Par for the course

Fore! As in, sometimes I feel like I need to hit people in the head with a golf club to make them adopt better technology. The one that has come to mind a lot recently is the comparison between the age-old 1K par lamp and the newer Source Four PAR fixture. Now, first, lets be clear that I’m talking about ETC’s Source Four PAR and not the Source Four Ellipsoidal (Leko) fixture that so many folks associate with the Source Four name. Next we’ll use the tired and tested Mole-Richardson 1K Molepar as the base model for comparison of photometric data. The Molepar has been around for decades and is a very nice fixture. I still see why some people would want to use it. However, the Source Four Par has eclipsed it in so many ways that in todays budget-conscious production world there are a lot of arguments for adopting the newer technology. The stage lighting guys had this figured out a couple of decades ago but the DP’s and gaffers in the film/video side of the business are sometimes slow to adopt and rightfully so in many cases. There’s a lot of money on the line and shooting schedules don’t allow for mistakes.

MolePar2                       VS                       ETC Source Four Par

So, why one versus the other? To put it simply first, the Source Four gives you more light for almost half the wattage. How does it do this? Watts are watts, right? They must be intensifying the beam by focusing it in a smaller area or something right? Well, no. The Source Four fixtures use HPL bulbs. HPL means High Pressure Lamp and it’s that high pressure of the gasses inside the bulb that allow the tungsten filament to produce significantly more light than if that same filament were enveloped in halogen gas as it is in a standard tungsten-halogen lamp.

But wait, there’s more! One of the big advantages you’ll get when you rent from us is that the light comes with all four lenses. You get Very Narrow Spot, Narrow Spot, Medium, and Flood lenses. To do that with a Molepar, because the reflector and lens is a part of the bulb assembly, you’d have to carry four bulbs plus four spares. Each bulb costs about $25 wholesale. That’s $200 worth of bulb inventory for us to stack into a truck FOR EACH LIGHT. That takes up a lot of space and is a lot of hassle for you and us. The other advantages are that the Source Four Par can take  either a 575 Watt or 750 Watt lamp. The 750 bulb really has some serious firepower.

The photometric tables from Mole-Richardson and ETC are attached but they need some deciphering since the distances of measurement aren’t exactly correlated and ETC used a 750 Watt lamp in all of their testing. I wanted to know the facts based on a 575 bulb in the Source Four Par.  So, in doing that math for you, here’s what I found:

With a VNSP (Very Narrow Spot) bulb/lens at 30 ft. The Molepar put out a 10′ pattern at 200 footcandles. The Source Four Par put out a 8.6′ ft pattern at 283 footcandles.

With a NSP (Narrow Spot) Bulb/lens at 40′ for the Molepar the 19′ pattern had 65 footcandles. The Source Four Par had a 13.3′ pattern with 110 footcandles but at a slightly further 45′

With a MFL (Medium Flood) Bulb/Lens and at 40 ft. the Molepar had 25 footcandles over a 16×38 ft area and the Source four had 57 footcandles over a 16×22 ft area.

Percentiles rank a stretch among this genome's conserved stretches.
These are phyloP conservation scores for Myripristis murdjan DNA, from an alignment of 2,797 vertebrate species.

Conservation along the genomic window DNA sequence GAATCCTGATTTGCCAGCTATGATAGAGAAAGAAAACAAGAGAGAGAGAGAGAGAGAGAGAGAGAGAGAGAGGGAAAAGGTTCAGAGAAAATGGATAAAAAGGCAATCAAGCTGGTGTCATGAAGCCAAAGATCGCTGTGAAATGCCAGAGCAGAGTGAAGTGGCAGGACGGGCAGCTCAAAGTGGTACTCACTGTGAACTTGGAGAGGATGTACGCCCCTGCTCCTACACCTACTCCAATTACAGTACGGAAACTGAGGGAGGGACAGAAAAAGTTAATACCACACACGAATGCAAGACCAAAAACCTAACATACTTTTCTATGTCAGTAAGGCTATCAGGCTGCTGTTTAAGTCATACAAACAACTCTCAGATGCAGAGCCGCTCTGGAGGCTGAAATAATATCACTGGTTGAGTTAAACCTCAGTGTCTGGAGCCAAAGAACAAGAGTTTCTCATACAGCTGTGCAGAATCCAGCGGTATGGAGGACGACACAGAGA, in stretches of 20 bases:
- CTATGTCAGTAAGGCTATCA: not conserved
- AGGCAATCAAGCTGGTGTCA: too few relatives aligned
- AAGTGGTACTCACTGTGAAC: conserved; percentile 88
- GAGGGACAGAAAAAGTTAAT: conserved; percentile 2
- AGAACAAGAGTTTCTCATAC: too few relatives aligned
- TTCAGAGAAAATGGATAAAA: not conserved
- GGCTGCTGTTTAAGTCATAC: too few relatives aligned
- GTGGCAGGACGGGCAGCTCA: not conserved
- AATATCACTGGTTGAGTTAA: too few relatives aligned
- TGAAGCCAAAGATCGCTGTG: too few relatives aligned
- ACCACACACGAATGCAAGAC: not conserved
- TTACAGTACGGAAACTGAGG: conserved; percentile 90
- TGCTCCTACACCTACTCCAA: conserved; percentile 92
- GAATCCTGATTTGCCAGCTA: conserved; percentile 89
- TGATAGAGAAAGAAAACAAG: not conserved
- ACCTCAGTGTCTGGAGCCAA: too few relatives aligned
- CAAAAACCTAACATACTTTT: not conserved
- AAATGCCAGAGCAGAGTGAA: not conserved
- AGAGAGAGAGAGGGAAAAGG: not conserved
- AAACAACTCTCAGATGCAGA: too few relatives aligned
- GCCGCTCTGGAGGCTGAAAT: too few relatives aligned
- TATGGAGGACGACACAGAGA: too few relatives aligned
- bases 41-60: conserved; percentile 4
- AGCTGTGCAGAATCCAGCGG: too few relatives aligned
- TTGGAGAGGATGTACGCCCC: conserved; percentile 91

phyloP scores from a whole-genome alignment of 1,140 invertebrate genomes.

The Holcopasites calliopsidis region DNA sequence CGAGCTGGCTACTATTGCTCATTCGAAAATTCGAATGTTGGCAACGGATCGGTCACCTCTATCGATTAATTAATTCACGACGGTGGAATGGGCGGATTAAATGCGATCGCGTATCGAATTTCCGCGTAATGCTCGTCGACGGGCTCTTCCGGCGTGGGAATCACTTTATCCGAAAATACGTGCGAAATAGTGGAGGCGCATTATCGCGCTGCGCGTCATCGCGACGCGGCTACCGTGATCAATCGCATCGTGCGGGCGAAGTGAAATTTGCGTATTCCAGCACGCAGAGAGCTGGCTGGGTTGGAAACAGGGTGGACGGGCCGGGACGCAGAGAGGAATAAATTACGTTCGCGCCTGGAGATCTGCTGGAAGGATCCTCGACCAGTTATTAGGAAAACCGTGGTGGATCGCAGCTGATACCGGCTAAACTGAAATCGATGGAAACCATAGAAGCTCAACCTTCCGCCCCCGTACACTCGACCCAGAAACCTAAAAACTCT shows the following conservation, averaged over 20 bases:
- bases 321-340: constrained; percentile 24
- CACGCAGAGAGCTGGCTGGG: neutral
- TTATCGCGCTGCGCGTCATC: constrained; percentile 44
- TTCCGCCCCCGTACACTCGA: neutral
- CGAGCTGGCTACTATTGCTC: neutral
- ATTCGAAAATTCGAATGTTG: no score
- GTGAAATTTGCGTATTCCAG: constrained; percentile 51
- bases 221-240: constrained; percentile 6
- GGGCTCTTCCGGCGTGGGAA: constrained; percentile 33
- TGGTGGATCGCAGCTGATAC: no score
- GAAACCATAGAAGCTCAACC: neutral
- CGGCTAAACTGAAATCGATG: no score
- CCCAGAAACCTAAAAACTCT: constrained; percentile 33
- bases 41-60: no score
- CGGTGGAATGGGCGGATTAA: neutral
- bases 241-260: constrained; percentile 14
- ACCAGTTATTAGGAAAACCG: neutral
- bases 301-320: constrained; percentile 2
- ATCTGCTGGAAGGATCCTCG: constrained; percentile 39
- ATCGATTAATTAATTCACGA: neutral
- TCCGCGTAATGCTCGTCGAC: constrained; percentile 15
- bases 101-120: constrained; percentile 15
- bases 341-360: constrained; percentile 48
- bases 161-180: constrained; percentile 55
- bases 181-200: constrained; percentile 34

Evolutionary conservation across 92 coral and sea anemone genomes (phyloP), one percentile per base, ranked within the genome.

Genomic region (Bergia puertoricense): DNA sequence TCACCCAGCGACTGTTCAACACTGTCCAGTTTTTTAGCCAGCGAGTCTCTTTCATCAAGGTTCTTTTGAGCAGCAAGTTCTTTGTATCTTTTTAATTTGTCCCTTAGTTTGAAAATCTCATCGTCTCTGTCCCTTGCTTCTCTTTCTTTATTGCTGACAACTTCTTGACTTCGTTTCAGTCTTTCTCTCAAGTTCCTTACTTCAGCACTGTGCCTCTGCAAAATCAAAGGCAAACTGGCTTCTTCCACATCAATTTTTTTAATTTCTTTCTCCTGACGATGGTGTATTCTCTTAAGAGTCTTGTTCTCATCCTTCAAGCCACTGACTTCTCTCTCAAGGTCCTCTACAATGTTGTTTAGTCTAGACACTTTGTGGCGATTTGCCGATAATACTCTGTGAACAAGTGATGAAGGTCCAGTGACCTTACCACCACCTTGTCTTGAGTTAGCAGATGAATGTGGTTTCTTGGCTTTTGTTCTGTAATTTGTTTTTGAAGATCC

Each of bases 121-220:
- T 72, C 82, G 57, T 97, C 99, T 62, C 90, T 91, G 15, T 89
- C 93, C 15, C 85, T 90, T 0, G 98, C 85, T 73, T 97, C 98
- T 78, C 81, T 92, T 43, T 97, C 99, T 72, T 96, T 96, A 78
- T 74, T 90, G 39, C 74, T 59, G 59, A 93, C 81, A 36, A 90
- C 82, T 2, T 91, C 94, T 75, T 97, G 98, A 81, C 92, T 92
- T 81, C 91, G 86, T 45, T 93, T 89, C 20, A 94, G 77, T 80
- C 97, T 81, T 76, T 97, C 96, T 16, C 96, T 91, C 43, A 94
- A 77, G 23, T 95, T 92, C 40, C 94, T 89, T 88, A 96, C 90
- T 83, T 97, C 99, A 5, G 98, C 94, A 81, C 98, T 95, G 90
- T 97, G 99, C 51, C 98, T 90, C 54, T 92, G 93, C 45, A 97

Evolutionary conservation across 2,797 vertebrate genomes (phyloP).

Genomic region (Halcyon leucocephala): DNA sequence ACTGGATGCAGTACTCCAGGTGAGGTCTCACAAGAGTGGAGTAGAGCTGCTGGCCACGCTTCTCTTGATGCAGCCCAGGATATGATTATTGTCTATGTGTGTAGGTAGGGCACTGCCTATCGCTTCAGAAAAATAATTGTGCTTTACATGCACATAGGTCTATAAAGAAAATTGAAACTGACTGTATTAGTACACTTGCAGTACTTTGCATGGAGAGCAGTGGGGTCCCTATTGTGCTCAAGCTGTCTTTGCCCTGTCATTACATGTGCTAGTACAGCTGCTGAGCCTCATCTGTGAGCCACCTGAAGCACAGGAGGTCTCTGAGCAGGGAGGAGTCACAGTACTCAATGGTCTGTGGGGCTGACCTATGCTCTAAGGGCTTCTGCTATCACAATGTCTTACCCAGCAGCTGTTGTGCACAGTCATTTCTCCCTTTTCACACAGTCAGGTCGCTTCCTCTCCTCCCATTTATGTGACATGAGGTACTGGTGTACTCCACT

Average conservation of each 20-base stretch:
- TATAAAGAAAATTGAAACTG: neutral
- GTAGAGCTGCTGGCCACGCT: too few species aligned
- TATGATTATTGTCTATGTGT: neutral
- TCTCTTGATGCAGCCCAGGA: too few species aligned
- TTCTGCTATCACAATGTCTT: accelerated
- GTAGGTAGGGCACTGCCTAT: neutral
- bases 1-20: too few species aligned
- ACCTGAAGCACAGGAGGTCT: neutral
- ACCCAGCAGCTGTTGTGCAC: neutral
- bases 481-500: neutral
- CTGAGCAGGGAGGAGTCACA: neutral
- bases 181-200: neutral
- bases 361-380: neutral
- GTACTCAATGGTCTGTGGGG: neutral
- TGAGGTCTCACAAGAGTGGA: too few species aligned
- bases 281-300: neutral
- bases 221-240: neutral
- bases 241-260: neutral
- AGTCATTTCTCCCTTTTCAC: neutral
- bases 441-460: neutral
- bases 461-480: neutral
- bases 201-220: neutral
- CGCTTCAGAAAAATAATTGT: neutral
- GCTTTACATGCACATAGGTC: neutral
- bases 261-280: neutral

Finally, with a WFL (Wide Flood) Bulb/lens the Molepar had 20 footcandles over a 43×22 ft area while the Source Four Par had 35 footcandles over a 28×19′ area.

So the conclusion can be that the Molepar throws a wider beam at any given lens type but it has at least a third less brightness. Ultimately this means that with diffusion or a wider lens you’re going to get the same amount of light for half of the power consumption. You’re also going to get to have every iteration of lens choice sitting next to the light. Need a tighter lens? that’s a quick change. Yes, we know that Source Four Pars have a reputation for tough lens changes but we now send these handy little tools ( out with rentals to lens changes a snap.

One of the other failures in the original Source Four Par, when using it for film/video work was the lack of barnboors and that it didn’t offer the depth of a Molepar with a “can” on the front. Well, that problem is now solved also with the addition of City Theatrical’s new S4P barndoors and gel extender tubes (because the can was really always just to get the gel further away from the hot bulb to make it last longer).

At this point, if you’re not yet asleep by all of the technical jargon, you’re probably wondering that such a newer technology, with so many great features, and a much higher efficiency, must cost more to rent. Well, it does. $1 more in fact. So you can have either light with barndoors and a “can” for nearly the same rental rate. Here’s where the Source Four Par really wins though. 1K par bulbs are expensive, bulky and time consuming to handle. If you were to ask for all of those bulb options with that 1K Molepar we’d need to charge you extra for it. That would ultimately make the Molepar more expensive and harder for you

Thanks for taking the time to read this and I hope you now see clearly how a 575 HPL based par light fixture can be a much better choice for your next job.

1K Molepar Cut sheet








One thought on “Par for the course

  1. A very well thought out and presented comparison of these two staples in the set lighting arsenal. The metrics are a bonus in the article, however, the two big points you bring up so well are the space savings gained in the truck for spare lamps, and the ability to swap out lenses more efficiently.

    Thanks for posting.

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